FIG. 6 is a schematic view of another embodiment of an apparatus configured to recondition existing, previously-applied insulation material from insulation cavities of a building, the apparatus including a receptacle incorporated into a blowing wool machine.

DETAILED DESCRIPTION OF THE INVENTION

The present invention will now be described with occasional reference to the specific embodiments of the invention. This invention may, however, be embodied in different forms and should not be construed as limited to the embodiments set forth herein. Rather, these embodiments are provided so that this disclosure will be thorough and complete, and will fully convey the scope of the invention to those skilled in the art.

Unless otherwise defined, all technical and scientific terms used herein have the same meaning as commonly understood by one of ordinary skill in the art to which this invention belongs. The terminology used in the description of the invention herein is for describing particular embodiments only and is not intended to be limiting of the invention. As used in the description of the invention and the appended claims, the singular forms “a,” “an,” and “the” are intended to include the plural forms as well, unless the context clearly indicates otherwise.

Unless otherwise indicated, all numbers expressing quantities of dimensions such as length, width, height, and so forth as used in the specification and claims are to be understood as being modified in all instances by the term “about.” Accordingly, unless otherwise indicated, the numerical properties set forth in the specification and claims are approximations that may vary depending on the desired properties sought to be obtained in embodiments of the present invention. Notwithstanding that the numerical ranges and parameters setting forth the broad scope of the invention are approximations, the numerical values set forth in the specific examples are reported as precisely as possible. Any numerical values, however, inherently contain certain errors necessarily resulting from error found in their respective measurements.

The description and figures disclose an apparatus configured to facilitate removal of existing, previously-applied loosefill insulation material from insulation cavities. The insulation cavities can be any insulated space within the building, including the non-limiting examples of a building attic or sidewalls. Generally, the apparatus uses a vacuum force to remove the existing loosefill insulation material. Optionally, the apparatus can include storage and processing capacity for the removed loosefill insulation material, such that the removed loosefill insulation material can be subsequently redistributed into insulation cavities.

As discussed above, existing buildings can be insulated with loosefill insulation material. The loosefill insulation material can be distributed or blown into building insulation cavities by a blowing wool machine. The blowing wool machine is configured to “condition” the loosefill insulation material prior to distribution into the insulation cavities. The term “condition” as used herein, is defined to mean the shredding of the loosefill insulation material to a desired density prior to distribution into an airstream. Blowing wool machines can include various mechanisms or combinations of mechanisms, such as for example shredders, beater bars and agitators for final shredding of the loosefill insulation material prior to distribution. Once conditioned, the loosefill insulation material can be distributed pneumatically through a distribution hose.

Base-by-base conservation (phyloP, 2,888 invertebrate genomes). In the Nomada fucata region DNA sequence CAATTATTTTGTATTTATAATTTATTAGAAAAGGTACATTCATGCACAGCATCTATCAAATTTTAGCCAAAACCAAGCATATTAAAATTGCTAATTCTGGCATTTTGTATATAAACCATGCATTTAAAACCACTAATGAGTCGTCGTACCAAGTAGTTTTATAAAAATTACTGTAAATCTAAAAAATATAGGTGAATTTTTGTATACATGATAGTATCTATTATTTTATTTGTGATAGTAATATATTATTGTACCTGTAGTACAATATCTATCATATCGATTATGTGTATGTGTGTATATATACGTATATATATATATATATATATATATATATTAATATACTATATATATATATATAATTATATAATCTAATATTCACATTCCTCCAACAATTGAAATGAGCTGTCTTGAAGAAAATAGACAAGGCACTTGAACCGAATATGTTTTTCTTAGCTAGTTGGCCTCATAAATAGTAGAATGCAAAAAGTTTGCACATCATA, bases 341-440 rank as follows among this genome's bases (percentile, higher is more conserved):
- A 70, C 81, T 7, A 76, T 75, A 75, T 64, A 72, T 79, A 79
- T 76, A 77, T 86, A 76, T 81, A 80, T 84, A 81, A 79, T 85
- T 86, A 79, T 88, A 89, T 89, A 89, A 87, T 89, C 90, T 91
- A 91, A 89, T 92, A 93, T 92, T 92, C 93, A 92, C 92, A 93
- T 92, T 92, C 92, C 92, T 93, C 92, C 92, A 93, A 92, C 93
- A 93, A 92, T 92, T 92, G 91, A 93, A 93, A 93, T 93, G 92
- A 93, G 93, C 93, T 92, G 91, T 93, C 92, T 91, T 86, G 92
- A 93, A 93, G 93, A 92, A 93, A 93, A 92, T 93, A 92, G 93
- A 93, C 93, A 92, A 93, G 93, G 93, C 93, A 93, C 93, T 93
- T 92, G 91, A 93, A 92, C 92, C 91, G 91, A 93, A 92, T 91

In the event it is desired to retrofit existing buildings previously insulated with loosefill insulation material with other insulation materials, such as for example spray foam insulation, it may be desirable to remove the existing previously-applied loosefill insulation material prior to the application of the spray foam insulation. In some instances, the existing loosefill insulation material may be discarded during the removal process. In other instances, it may be desired to reuse the removed loosefill insulation material.

Referring now to FIG. 1, a building is illustrated generally at 10. The building 10 includes a roof deck 12 supported by a plurality of rafters 14 and an internal ceiling (not shown) supported by a plurality of framing members 16. An attic space 18 is formed internal to the building 10 and defined by the roof deck 12 and the framing members 16. Insulation cavities 20 are formed between the plurality of framing members 16. The insulation cavities 20 can be filled with loosefill insulation material 22. While the insulation cavities 20 illustrated in FIG. 1 are shown as being located in the attic space 18 of the building 10, it should be appreciated that other insulation cavities, filled with loosefill insulation material, can occur in other locations of the building 10, such as for example within sidewalls.

Referring again to FIG. 1, an apparatus 30 configured for removal of the loosefill insulation material 22 from the insulation cavities 20 is illustrated. The apparatus 30 includes an actuator 32, a removal hose 33, at least one receptacle 34 and a connector 35 configured to connect the actuator 32 with the receptacle 34.

The actuator 32 is configured to generate a removal force, transmitted through the removal hose 33, to the loosefill insulation material 22. The removal force is configured to withdraw the loosefill insulation material 22 from the insulation cavities 20 and convey, in the direction indicated by arrow D1, the withdrawn loosefill insulation material 22 to the actuator 32. In one embodiment, the removal force is a pneumatic vacuum force. In other embodiments, the removal force can be other desired forms.